However, the spectral components are not among the data samples. Our proposed algorithm aims to find K data samples such that their span is close to that of the first K spectrum of data. We refer to our proposed algorithm as spectrum pursuit (SP). This figure shows the intuition behind SP and also it shows a straightforward extension of SP for sampling from nonlinear manifolds. We refer to this algorithm as Kernel Spectrum Pursuit (KSP).

Our main contributions can be summarized as:

- We introduce SP, a non-greedy selection algorithm with linear order complexity w.r.t. the number of original data points. SP captures spectral characteristics of dataset using only a small number of samples. To the best of our knowledge, SP is the most accurate solver for CSSP.
- Further, we extend SP to Kernel-SP for manifold-based data selection.
- We provide extensive evaluations to validate our proposed selection schemes. In particular, we evaluate the proposed algorithms on training generative adversarial networks, graph-based label propagation, few shot classification, and open-set identification. We demonstrate that our proposed algorithms outperform the state-of-the-art algorithms.

**Applications**:

**Training GAN**: None of existing frameworks from training a GAN benefit from smart samples selection to expedite the training process. Here, we present our experimental results on CMU Multi-PIE Face Database for representative selection. We use 249 subjects with various poses, illuminations, and expressions. We use the selected samples to train a generative adversarial network (GAN) to generate multi-view images from a single-view input.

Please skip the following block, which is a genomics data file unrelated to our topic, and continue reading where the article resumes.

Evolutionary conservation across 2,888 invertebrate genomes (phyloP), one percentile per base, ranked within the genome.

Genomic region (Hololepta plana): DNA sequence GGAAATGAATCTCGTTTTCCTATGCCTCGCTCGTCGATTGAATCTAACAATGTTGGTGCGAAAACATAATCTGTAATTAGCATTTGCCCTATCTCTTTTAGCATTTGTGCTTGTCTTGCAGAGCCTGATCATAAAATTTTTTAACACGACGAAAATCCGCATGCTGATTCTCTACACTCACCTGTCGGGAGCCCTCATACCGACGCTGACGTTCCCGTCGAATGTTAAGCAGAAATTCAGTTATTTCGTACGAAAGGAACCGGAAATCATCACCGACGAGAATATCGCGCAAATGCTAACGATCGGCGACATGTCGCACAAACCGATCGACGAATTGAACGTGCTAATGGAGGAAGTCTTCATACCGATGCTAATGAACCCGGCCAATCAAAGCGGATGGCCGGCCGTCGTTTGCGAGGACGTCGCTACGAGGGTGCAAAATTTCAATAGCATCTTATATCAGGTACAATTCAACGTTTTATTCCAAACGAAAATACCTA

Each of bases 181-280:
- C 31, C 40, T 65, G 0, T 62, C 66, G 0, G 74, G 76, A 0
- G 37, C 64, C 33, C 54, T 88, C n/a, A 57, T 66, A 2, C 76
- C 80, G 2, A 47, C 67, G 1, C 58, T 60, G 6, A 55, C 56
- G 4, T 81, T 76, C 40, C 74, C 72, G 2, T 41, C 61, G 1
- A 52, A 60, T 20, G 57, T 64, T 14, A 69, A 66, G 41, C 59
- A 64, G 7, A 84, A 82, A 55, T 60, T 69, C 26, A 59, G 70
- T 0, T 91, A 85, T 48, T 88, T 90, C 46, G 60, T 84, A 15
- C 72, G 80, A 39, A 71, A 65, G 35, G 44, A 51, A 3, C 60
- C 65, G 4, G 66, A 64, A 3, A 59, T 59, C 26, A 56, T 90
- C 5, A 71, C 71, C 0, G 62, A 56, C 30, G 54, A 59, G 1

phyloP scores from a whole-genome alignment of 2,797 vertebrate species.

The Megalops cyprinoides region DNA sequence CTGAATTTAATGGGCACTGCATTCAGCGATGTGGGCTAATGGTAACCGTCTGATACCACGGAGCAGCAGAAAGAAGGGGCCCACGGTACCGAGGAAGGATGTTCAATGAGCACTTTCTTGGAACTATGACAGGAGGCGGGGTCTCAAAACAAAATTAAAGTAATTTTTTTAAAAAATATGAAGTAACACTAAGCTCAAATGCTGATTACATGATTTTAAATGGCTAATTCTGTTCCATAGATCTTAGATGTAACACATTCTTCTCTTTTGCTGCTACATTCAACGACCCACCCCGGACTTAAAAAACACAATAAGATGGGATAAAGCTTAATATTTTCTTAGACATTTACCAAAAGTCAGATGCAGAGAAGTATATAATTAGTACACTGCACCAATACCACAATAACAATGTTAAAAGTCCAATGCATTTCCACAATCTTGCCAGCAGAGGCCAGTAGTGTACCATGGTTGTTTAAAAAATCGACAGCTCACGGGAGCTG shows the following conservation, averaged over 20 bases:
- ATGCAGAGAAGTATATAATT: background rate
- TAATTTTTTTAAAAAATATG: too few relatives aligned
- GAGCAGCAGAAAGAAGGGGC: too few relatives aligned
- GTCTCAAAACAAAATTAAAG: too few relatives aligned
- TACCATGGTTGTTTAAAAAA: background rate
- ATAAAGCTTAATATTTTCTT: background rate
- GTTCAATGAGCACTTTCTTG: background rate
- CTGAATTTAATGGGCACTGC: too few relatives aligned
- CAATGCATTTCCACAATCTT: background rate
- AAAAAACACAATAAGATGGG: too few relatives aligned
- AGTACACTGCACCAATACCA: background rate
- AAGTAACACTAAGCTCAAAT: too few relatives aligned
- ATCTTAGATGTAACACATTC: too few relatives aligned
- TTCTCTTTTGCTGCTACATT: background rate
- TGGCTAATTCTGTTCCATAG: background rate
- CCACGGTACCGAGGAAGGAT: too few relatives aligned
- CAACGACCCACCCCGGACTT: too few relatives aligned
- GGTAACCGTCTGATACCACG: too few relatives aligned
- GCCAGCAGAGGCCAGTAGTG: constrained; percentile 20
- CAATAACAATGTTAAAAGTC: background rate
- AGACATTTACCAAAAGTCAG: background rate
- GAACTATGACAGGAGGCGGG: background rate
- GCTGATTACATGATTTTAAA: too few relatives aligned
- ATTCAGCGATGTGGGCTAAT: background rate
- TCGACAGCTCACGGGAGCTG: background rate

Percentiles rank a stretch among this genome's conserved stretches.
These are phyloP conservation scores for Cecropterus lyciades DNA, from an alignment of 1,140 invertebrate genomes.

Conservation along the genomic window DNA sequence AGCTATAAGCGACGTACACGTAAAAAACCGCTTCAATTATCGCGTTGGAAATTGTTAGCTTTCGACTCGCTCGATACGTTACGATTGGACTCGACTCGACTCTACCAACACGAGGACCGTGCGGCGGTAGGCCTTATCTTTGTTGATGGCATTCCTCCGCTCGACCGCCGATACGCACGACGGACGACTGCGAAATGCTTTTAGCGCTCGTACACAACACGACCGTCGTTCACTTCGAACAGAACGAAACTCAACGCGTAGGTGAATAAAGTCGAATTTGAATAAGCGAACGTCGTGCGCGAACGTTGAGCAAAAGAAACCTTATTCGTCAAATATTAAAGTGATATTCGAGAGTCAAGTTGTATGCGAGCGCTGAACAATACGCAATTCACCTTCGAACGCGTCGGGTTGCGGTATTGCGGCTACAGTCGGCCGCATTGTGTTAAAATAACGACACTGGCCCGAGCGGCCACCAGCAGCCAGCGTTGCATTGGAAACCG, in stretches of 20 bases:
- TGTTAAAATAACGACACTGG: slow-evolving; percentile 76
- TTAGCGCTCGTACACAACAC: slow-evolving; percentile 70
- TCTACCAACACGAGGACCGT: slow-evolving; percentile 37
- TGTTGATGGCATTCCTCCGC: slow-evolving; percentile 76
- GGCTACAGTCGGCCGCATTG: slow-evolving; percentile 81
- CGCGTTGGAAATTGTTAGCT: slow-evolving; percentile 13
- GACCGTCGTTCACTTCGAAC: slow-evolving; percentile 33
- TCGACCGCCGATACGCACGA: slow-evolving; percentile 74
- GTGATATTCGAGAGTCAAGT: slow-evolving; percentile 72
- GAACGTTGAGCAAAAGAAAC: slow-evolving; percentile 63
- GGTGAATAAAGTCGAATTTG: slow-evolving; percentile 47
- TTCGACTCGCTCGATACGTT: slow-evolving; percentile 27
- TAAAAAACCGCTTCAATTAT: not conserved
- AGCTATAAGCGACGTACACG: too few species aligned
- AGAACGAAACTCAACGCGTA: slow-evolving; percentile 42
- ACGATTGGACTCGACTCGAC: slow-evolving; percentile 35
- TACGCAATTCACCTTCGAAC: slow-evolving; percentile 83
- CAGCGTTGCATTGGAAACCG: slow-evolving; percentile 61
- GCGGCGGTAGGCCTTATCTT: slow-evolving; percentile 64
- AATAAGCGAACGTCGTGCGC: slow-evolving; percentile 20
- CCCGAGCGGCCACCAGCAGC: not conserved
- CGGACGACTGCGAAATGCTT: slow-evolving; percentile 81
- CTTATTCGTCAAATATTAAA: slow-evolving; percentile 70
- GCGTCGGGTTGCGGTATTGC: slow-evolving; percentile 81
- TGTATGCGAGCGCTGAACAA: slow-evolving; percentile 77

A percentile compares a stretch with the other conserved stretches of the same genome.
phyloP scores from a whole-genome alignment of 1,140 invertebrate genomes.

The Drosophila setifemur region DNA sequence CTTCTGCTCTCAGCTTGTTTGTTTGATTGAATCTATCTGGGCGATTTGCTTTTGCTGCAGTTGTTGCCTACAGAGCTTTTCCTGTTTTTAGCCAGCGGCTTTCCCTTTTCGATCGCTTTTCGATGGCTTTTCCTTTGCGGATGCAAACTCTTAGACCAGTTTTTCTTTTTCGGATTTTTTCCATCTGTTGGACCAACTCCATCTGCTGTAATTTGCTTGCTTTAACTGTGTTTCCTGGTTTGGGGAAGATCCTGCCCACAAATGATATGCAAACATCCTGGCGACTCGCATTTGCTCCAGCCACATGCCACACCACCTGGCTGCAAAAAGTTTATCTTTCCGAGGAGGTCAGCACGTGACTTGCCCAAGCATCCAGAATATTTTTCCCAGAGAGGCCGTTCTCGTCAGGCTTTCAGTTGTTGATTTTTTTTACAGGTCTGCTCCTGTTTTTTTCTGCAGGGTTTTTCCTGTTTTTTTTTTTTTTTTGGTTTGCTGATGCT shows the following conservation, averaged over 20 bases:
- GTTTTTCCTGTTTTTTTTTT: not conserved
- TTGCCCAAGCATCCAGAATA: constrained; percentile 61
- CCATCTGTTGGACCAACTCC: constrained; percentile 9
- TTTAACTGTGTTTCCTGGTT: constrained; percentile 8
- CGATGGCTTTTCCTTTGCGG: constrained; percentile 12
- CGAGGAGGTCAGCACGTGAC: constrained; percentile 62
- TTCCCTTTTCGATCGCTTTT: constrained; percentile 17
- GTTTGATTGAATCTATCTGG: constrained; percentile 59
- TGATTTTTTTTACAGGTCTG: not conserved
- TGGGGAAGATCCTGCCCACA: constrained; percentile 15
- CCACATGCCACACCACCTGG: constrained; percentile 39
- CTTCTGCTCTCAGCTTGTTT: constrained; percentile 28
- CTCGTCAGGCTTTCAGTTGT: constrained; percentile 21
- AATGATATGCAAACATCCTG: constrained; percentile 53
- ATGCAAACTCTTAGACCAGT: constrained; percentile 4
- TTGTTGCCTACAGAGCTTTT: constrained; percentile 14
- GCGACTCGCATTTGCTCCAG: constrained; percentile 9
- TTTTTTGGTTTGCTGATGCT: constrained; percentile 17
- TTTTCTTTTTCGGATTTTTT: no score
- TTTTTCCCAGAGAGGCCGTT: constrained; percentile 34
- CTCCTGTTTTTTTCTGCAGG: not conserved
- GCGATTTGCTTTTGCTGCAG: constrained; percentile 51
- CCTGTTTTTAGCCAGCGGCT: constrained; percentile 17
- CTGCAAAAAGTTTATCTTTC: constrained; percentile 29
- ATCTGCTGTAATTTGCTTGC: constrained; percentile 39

**Graph-based Semi-supervised Learning: **we consider the graph convolutional neural network (GCN) that serves as a semi-supervised classifier on graph-based datasets. Indeed, a GCN takes a feature matrix and an adjacency matrix as inputs, and for every vertex of the graph produces a vector, whose elements correspond to the score of belonging to different classes. The neural network is trained based on semi-supervised learning, i.e., the network is fed with the feature and adjacency matrices of the entire graph while the loss is only computed on the labeled vertices. Here the labeled vertices correspond to the subset of vertices that is selected by applying our proposed algorithm.